Canada’s Prime Minister Justin Trudeau has slammed protests in the capital city against Covid-19 vaccine mandates as “an insult to memory and truth”.
Protestors are demonstrating for a third consecutive day over a cross-border vaccine mandate for truckers imposed by the Liberal government.
Ottawa police asked the public to avoid the downtown area on Monday, citing “traffic, noise and safety issues”.
Some downtown stores, including a shopping mall, will also be closed.
Demonstrators at the so-called Freedom Convoy have been mostly peaceful but the behaviour of some members of the crowd has been strongly criticised.
Police have opened investigations into several reported incidents, including footage of a woman dancing on the Tomb of the Unknown Soldier at the National War Memorial.
Mr Trudeau said: “Freedom of expression, assembly and association are cornerstones of democracy, but Nazi symbolism, racist imagery and desecration of war memorials are not.”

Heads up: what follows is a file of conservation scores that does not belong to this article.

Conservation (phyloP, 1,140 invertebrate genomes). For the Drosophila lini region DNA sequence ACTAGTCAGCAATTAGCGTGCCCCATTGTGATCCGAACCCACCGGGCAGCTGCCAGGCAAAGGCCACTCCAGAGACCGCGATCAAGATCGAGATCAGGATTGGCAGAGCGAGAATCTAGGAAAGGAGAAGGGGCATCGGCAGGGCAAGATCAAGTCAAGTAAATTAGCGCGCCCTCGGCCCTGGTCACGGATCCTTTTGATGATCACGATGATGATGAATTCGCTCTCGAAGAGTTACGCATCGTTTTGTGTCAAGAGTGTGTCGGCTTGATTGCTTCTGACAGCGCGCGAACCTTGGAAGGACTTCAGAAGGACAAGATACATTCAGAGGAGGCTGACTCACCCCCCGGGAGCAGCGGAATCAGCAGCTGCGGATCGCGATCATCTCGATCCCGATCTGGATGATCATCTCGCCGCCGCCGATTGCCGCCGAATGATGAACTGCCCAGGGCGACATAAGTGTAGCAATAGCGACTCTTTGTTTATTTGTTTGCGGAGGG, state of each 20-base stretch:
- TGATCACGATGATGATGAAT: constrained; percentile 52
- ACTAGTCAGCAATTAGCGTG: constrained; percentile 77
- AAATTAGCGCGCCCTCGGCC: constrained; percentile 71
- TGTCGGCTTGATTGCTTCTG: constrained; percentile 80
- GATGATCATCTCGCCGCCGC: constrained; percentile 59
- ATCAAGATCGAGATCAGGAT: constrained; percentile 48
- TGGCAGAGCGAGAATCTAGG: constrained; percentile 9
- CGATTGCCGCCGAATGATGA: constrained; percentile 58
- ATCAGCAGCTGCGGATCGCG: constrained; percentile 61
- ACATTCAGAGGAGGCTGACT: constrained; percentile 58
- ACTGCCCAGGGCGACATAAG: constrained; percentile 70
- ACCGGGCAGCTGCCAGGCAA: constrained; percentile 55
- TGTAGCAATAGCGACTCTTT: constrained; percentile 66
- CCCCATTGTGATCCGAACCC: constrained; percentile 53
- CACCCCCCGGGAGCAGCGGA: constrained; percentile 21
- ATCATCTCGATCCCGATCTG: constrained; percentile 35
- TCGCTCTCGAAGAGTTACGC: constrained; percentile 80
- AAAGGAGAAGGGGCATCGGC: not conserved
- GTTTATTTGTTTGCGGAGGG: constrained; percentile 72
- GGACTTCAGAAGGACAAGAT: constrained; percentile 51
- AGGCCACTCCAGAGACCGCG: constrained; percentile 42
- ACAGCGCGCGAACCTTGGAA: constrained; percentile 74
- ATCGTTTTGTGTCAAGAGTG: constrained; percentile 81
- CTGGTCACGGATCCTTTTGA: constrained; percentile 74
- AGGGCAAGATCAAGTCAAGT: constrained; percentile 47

The prime minister refused to meet protestors.
“This is not the story of our pandemic, our country, our people,” he said. “My focus is standing with Canadians and getting through this pandemic.”
The convoy began as a call to end a vaccine mandate imposed by the federal government on 15 January that would require unvaccinated Canadian truckers returning from across the US border to quarantine once they return home.
But it has since grown into a push to end all vaccine mandates nationwide and what supporters see as government overreach of Covid-19 restrictions.
Around 90% of Canada’s 120,000 cross-border truckers are vaccinated, in line with the country’s adult population.
Reports on social media indicate that truckers in the US may be planning a similar demonstration that would see them drive from California in the West to the country’s capital in Washington DC.